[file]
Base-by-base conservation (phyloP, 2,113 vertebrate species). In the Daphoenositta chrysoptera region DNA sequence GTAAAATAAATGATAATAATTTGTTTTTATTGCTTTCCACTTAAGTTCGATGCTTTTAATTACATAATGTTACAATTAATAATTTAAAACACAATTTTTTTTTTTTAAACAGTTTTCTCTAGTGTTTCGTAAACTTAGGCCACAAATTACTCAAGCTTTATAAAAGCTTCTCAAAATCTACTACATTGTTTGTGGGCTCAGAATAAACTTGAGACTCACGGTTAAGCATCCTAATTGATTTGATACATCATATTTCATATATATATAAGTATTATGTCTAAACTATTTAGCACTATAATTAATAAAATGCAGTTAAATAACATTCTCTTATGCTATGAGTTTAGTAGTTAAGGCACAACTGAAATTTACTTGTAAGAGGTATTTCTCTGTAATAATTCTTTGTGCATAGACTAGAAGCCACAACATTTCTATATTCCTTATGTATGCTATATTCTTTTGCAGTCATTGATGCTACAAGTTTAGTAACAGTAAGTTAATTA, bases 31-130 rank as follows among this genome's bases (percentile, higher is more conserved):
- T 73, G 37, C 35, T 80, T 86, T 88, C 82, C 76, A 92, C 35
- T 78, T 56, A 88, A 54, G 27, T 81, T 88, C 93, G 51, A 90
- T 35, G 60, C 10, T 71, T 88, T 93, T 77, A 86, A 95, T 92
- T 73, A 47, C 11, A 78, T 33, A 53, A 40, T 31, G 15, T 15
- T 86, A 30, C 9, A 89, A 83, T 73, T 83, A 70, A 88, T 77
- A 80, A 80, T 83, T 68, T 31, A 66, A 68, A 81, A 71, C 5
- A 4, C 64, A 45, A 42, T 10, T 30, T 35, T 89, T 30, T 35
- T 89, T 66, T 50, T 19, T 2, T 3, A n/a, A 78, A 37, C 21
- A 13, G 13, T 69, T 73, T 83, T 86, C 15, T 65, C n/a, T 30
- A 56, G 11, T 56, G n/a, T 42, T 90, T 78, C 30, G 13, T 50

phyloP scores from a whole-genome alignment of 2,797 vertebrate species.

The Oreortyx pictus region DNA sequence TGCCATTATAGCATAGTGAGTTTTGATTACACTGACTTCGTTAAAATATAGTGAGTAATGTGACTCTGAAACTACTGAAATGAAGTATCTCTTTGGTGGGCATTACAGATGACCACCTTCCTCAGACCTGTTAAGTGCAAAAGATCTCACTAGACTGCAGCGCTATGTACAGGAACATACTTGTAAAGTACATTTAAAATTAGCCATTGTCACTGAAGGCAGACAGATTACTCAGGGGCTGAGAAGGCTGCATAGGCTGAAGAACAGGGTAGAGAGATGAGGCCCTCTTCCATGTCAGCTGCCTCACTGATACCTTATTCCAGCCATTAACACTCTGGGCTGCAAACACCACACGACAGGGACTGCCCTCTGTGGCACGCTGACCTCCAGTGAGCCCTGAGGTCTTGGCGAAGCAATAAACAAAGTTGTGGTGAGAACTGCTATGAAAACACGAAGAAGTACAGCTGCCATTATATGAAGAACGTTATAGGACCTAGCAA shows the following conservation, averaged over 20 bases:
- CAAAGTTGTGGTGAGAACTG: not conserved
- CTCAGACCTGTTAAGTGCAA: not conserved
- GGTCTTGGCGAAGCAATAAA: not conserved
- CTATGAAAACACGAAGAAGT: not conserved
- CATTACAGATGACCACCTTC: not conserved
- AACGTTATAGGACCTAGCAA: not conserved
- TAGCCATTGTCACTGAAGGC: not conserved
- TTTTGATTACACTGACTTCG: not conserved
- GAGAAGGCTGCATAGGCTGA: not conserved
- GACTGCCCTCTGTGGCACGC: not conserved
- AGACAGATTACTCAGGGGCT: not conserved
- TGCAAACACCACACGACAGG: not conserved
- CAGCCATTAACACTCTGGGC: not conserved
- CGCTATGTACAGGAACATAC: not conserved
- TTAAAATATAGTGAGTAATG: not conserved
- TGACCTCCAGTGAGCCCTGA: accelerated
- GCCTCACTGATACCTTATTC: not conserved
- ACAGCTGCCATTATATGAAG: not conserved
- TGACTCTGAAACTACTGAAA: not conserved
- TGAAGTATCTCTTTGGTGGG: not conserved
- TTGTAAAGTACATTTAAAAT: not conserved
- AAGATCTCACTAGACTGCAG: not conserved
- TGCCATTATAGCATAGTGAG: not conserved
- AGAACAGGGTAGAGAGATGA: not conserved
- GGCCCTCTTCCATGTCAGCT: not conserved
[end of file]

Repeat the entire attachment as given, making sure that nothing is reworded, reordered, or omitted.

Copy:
Base-by-base conservation (phyloP, 2,113 vertebrate species). In the Daphoenositta chrysoptera region DNA sequence GTAAAATAAATGATAATAATTTGTTTTTATTGCTTTCCACTTAAGTTCGATGCTTTTAATTACATAATGTTACAATTAATAATTTAAAACACAATTTTTTTTTTTTAAACAGTTTTCTCTAGTGTTTCGTAAACTTAGGCCACAAATTACTCAAGCTTTATAAAAGCTTCTCAAAATCTACTACATTGTTTGTGGGCTCAGAATAAACTTGAGACTCACGGTTAAGCATCCTAATTGATTTGATACATCATATTTCATATATATATAAGTATTATGTCTAAACTATTTAGCACTATAATTAATAAAATGCAGTTAAATAACATTCTCTTATGCTATGAGTTTAGTAGTTAAGGCACAACTGAAATTTACTTGTAAGAGGTATTTCTCTGTAATAATTCTTTGTGCATAGACTAGAAGCCACAACATTTCTATATTCCTTATGTATGCTATATTCTTTTGCAGTCATTGATGCTACAAGTTTAGTAACAGTAAGTTAATTA, bases 31-130 rank as follows among this genome's bases (percentile, higher is more conserved):
- T 73, G 37, C 35, T 80, T 86, T 88, C 82, C 76, A 92, C 35
- T 78, T 56, A 88, A 54, G 27, T 81, T 88, C 93, G 51, A 90
- T 35, G 60, C 10, T 71, T 88, T 93, T 77, A 86, A 95, T 92
- T 73, A 47, C 11, A 78, T 33, A 53, A 40, T 31, G 15, T 15
- T 86, A 30, C 9, A 89, A 83, T 73, T 83, A 70, A 88, T 77
- A 80, A 80, T 83, T 68, T 31, A 66, A 68, A 81, A 71, C 5
- A 4, C 64, A 45, A 42, T 10, T 30, T 35, T 89, T 30, T 35
- T 89, T 66, T 50, T 19, T 2, T 3, A n/a, A 78, A 37, C 21
- A 13, G 13, T 69, T 73, T 83, T 86, C 15, T 65, C n/a, T 30
- A 56, G 11, T 56, G n/a, T 42, T 90, T 78, C 30, G 13, T 50

phyloP scores from a whole-genome alignment of 2,797 vertebrate species.

The Oreortyx pictus region DNA sequence TGCCATTATAGCATAGTGAGTTTTGATTACACTGACTTCGTTAAAATATAGTGAGTAATGTGACTCTGAAACTACTGAAATGAAGTATCTCTTTGGTGGGCATTACAGATGACCACCTTCCTCAGACCTGTTAAGTGCAAAAGATCTCACTAGACTGCAGCGCTATGTACAGGAACATACTTGTAAAGTACATTTAAAATTAGCCATTGTCACTGAAGGCAGACAGATTACTCAGGGGCTGAGAAGGCTGCATAGGCTGAAGAACAGGGTAGAGAGATGAGGCCCTCTTCCATGTCAGCTGCCTCACTGATACCTTATTCCAGCCATTAACACTCTGGGCTGCAAACACCACACGACAGGGACTGCCCTCTGTGGCACGCTGACCTCCAGTGAGCCCTGAGGTCTTGGCGAAGCAATAAACAAAGTTGTGGTGAGAACTGCTATGAAAACACGAAGAAGTACAGCTGCCATTATATGAAGAACGTTATAGGACCTAGCAA shows the following conservation, averaged over 20 bases:
- CAAAGTTGTGGTGAGAACTG: not conserved
- CTCAGACCTGTTAAGTGCAA: not conserved
- GGTCTTGGCGAAGCAATAAA: not conserved
- CTATGAAAACACGAAGAAGT: not conserved
- CATTACAGATGACCACCTTC: not conserved
- AACGTTATAGGACCTAGCAA: not conserved
- TAGCCATTGTCACTGAAGGC: not conserved
- TTTTGATTACACTGACTTCG: not conserved
- GAGAAGGCTGCATAGGCTGA: not conserved
- GACTGCCCTCTGTGGCACGC: not conserved
- AGACAGATTACTCAGGGGCT: not conserved
- TGCAAACACCACACGACAGG: not conserved
- CAGCCATTAACACTCTGGGC: not conserved
- CGCTATGTACAGGAACATAC: not conserved
- TTAAAATATAGTGAGTAATG: not conserved
- TGACCTCCAGTGAGCCCTGA: accelerated
- GCCTCACTGATACCTTATTC: not conserved
- ACAGCTGCCATTATATGAAG: not conserved
- TGACTCTGAAACTACTGAAA: not conserved
- TGAAGTATCTCTTTGGTGGG: not conserved
- TTGTAAAGTACATTTAAAAT: not conserved
- AAGATCTCACTAGACTGCAG: not conserved
- TGCCATTATAGCATAGTGAG: not conserved
- AGAACAGGGTAGAGAGATGA: not conserved
- GGCCCTCTTCCATGTCAGCT: not conserved